A major United Nations conference on climate change held in Paris in December 2015 produced a widely adopted, landmark international agreement to reduce carbon emissions and tackle additional problems associated with both ongoing and anticipated climate change resulting from anthropogenic (human-induced) global warming. Informally referred to as the United Nations Climate Change Conference, the meeting was also the 21st Conference of the Parties (COP 21) to the United Nations Framework Convention on Climate Change (UNFCCC), ratified in 1992; it was also the 11th Conference of the Parties to the Kyoto Protocol (CMP 11).
The Paris Climate Agreement, negotiated to limit carbon emissions to levels that would limit or prevent the most catastrophic perils predicted by climate change data and models, entered into force in November 2016. All UNFCC countries except Syria and Nicaragua initially signed the agreement, but by late 2017, both of these countries had become parties to the accord.
After campaigning on an "America First" platform, U.S. President Donald Trump (1946–) announced the withdrawal of the United States from the Paris Agreement on 2 June 2017, saying the accord disadvantaged U.S. businesses and workers. With Syria's entrance in November 2017, the U.S. became the sole UN member nation not participating in the accord. Trump did not rule out rejoining the Agreement after formulating a more favorable position for the U.S., but France, Italy, and the UK quickly responded that the Paris Agreement was not negotiable. China, India, and the European Union renewed their commitment to the Agreement, and several U.S. states pledged to independently generate legislation with greenhouse-gas emissions targets in line with the Paris accord.
Scientific models from the Intergovernmental Panel on Climate Change (IPCC) estimate that at current levels of emissions, average global temperatures could increase 4°C to 5°C (7.2°F to 9°F) by 2100. Conference participants initially aimed to negotiate an agreement to sufficiently reduce greenhouse gas emissions to limit the anticipated global temperature increase before the end of the century to less than 2°C (3.6°F). Although hailed as a diplomatic success in term of reaching consensus about the need for action to combat climate change, critics of the Paris agreement, both those who thought the agreement was weak and those who worried it was too strong and economically damaging, joined with scientists openly skeptical that the agreement will hold temperature increases to less than 2°C (3.6°F)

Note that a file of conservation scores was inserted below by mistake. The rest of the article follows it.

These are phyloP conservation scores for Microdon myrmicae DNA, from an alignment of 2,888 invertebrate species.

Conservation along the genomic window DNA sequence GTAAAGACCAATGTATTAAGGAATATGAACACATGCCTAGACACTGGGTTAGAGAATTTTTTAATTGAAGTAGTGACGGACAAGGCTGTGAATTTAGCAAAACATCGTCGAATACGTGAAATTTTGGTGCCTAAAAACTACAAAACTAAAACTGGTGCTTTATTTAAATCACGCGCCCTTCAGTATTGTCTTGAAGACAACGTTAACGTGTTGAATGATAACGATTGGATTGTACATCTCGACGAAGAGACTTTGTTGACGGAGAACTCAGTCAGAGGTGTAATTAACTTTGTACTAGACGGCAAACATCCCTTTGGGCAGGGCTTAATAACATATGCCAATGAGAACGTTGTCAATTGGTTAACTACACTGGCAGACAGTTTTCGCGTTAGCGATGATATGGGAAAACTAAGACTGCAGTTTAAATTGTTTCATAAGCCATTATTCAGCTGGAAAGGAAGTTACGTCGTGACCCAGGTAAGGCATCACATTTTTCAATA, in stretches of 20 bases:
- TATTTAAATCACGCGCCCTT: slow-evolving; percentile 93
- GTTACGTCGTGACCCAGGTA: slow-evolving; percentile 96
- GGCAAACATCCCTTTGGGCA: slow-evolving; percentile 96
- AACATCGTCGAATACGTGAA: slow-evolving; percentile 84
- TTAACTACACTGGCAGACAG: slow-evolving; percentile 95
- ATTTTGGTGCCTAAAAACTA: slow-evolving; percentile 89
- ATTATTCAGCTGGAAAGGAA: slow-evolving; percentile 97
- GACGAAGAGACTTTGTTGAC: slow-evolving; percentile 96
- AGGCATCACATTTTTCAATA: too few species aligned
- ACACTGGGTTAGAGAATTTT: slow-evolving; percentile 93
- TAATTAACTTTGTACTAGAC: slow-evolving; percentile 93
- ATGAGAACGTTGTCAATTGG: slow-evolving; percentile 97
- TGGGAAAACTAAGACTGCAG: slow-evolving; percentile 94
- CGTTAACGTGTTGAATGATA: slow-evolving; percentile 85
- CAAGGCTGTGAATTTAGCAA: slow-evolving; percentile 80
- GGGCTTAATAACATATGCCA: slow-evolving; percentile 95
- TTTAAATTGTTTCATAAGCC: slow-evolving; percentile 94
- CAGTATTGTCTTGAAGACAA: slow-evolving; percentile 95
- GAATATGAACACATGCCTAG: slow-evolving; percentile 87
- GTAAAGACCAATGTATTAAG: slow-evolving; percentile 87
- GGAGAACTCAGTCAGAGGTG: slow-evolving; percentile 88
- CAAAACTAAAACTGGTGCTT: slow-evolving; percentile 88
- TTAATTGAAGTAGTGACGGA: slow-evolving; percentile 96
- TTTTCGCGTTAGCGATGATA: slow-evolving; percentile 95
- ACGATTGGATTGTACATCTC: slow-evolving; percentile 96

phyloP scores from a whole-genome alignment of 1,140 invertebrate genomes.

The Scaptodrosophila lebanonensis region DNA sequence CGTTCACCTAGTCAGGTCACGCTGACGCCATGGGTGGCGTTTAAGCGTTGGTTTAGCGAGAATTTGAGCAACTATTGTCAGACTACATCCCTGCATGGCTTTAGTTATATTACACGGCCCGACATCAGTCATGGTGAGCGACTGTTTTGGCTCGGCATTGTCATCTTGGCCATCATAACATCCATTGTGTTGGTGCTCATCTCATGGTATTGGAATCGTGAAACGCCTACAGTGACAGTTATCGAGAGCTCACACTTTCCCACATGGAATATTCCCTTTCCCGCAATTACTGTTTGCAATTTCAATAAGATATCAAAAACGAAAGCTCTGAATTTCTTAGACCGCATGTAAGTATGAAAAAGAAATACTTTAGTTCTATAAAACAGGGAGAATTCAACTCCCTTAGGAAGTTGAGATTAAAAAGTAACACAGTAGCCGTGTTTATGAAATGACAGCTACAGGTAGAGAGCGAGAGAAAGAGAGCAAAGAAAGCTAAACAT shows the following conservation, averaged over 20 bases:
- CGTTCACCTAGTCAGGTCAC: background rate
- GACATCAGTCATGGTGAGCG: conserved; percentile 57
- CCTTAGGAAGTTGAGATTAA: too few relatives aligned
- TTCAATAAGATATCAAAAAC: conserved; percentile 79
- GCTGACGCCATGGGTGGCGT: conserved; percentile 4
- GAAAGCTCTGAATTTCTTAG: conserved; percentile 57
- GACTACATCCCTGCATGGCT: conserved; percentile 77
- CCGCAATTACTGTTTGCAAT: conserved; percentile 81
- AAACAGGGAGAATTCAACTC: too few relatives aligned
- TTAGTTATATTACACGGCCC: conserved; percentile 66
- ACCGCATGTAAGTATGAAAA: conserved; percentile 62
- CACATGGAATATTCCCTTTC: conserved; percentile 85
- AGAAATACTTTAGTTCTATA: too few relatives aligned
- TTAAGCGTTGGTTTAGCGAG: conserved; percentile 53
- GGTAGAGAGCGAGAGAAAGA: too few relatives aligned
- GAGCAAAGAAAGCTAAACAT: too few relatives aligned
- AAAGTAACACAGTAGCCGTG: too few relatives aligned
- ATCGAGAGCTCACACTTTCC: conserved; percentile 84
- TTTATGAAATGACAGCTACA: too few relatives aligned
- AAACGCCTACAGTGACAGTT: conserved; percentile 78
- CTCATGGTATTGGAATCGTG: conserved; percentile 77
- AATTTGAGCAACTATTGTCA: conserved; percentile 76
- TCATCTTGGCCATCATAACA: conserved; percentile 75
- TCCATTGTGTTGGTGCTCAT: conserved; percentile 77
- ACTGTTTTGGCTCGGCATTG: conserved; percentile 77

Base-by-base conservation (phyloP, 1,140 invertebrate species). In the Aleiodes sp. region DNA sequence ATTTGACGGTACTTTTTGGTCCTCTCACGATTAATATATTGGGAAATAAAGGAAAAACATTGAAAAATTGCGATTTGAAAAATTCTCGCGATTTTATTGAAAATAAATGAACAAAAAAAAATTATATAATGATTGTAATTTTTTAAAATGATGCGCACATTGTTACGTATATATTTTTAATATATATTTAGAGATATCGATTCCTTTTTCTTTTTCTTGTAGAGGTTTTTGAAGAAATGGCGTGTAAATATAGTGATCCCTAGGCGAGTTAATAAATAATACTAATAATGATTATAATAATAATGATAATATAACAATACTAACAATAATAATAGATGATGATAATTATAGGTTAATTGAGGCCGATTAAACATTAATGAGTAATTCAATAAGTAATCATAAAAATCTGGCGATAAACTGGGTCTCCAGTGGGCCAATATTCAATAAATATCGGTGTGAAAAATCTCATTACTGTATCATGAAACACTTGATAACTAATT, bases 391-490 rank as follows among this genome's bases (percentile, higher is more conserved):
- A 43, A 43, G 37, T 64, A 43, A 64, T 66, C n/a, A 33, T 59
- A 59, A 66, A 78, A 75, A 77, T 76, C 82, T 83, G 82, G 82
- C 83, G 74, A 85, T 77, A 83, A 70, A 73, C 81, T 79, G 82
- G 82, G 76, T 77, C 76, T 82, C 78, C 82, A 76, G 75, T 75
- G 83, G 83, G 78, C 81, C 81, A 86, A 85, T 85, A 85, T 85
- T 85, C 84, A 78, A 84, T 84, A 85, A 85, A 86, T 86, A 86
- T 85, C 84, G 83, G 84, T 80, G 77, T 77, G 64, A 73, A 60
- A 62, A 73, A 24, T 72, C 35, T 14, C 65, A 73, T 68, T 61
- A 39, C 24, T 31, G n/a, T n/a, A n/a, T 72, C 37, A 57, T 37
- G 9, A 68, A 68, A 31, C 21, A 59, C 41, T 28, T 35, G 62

The agreement reached in Paris was the culmination of decades of diplomatic efforts. Critics derided the agreement as weak because countries can set their own goals and report on their own progress. Moreover, there is no timeline toward compliance and no penalties for lack of compliance. There is only the target of reaching zero level emissions (where emissions balance natural uptake) by the end of the century.
Since the 1992 Earth Summit in Rio de Janeiro, the world has consistently failed to meet global emission goals. The deal reached in Paris was the first broad international agreement reached since the Kyoto Protocols to restrict and eventually lower global-warming greenhouse gas emissions.
The agreement was based on Intended Nationally Determined Contributions (INDCs) produced independently by 146 national climate panels prior to the conference. While the INDCs would reduce emissions by about 9% by 2030, most widely accepted scientific models predict they would combine to only limit emissions sufficiently to keep the anticipated rise in average global temperatures to 2.7°C (4.9° F) before 2100. Conference leaders remained hopeful that future agreements will further reduce emissions to keep temperature increases below levels that will avoid the most catastrophic forecast perils of unmitigated climate change, including sea level rise that could displace millions of people and changes in the patterns and severity of storms, rain, floods, and droughts that will exacerbate existing water and food shortages that, in turn, can ultimately result in war and/or civil unrest.
Then United Nations secretary general Ban Ki-moon called the Paris conference a "truly a historic moment," and hailed what he termed the first "truly universal agreement on climate change, one of the most crucial problems on earth."
Significant in the agreement was a consensus and commitment of action from China and the United States, the world's two largest economies and largest emitters of greenhouse gases. China essentially shed its shield of being a developing country to join industrialized nations in pledging money to help poor nations cope with climate change. The money is intended to remediate existing damage and mitigation future damage resulting from climate change. While poorer countries pushed for a legally binding commitment of $100 billion a year to help them cope with climate change, that amount was set only as a goal, and was not included in the portion of the agreement intended to become legally binding.